Even though I have had a number of students begin piano lessons with me as early as 3 and 4-years old, I feel like I have a long ways to go in learning and understanding the most effective approaches for working with children this young. That’s why I made a point to keep Jenny’s post, Preschool Music: Methods & Schools of Thought, open in my browser tabs until I had a chance to read it. It took me longer than I realized to get to it (she wrote the post in May!), but I’m so glad I did! Not only does she have some helpful thoughts and links in the post, the comments led me to some other wonderful resources!
The Make Me Musical! blog by Susan Seale looks like a great place to pick up tips on working with little ones. The Early Childhood Music & Movement Association is will probably provide a good first step for researching and learning more about early childhood development and various philosophies. Blogger Laura Lowe shares some helpful insights from her extensive experience in the post, Piano Lessons for Twos and Threes?. The book, The Well Balanced Child: Movement and Early Learning, by Sally Goddard Blythe has been added to my wishlist and I look forward to gleaning additional information and practical ideas from it for approaching music education with young children from a holistic perspective. The Institute for Neuro-Physiological Psychology website looks really interesting, too. I’ve just barely begun to look over it, but plan to look over it more extensively in the coming days.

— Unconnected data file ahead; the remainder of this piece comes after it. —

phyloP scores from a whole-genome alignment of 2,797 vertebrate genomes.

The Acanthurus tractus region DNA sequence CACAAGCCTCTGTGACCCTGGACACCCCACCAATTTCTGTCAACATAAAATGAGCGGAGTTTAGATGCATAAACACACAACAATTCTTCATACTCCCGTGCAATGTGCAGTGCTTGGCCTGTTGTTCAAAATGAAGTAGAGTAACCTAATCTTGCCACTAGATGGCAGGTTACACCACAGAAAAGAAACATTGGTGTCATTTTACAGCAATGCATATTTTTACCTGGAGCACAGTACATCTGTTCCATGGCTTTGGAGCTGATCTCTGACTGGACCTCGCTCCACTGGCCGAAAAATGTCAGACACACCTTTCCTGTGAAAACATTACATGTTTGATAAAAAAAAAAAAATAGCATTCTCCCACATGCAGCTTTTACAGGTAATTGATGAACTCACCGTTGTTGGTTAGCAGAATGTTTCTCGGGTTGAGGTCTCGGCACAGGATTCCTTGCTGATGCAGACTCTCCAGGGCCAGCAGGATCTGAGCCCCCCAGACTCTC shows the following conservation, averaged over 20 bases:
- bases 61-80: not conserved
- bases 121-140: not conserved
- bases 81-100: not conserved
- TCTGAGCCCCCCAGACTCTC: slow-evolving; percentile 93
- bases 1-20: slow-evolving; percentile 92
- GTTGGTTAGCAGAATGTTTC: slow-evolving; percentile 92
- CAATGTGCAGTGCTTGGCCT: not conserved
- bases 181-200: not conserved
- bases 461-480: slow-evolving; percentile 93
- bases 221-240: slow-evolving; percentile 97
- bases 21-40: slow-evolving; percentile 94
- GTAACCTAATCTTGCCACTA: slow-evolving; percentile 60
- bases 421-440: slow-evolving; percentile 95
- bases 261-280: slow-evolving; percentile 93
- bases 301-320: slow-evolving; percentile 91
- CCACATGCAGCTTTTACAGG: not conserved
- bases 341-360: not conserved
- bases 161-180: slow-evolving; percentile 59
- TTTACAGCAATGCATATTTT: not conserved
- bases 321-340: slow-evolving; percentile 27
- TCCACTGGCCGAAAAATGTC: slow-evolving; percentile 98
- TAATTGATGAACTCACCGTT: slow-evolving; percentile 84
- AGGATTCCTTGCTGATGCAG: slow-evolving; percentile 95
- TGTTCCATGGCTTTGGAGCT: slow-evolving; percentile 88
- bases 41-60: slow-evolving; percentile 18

Also, for anyone who’s interested in a deeper look into the American government education system and those who have guided its formation over the years, I read R. J. Rushdoony’s work, The Messianic Character of American Education, earlier this year and found it to be quite enlightening.
As fascinating as it is to study developmental theories and educational philosophies, I usually take it all with a grain of salt, so to speak. As a firm believer that man is uniquely created by a personal God, the only unchanging revelation about man’s nature is the inspired Word of God – the Bible. While much can be gained from the discoveries and research of others who have devoted their lives to understanding the complexities of human form and function, all of it is susceptible to inconsistencies and flaws. Not to mention that a lot of times one body of research contradicts another and leaves you wondering whether you’re helping or harming the child with whatever approach you’re using! Anyway…it’s good for me to remember that as I delve into research and study of different areas, I always have one source that I can turn to and depend on for absolute Truth.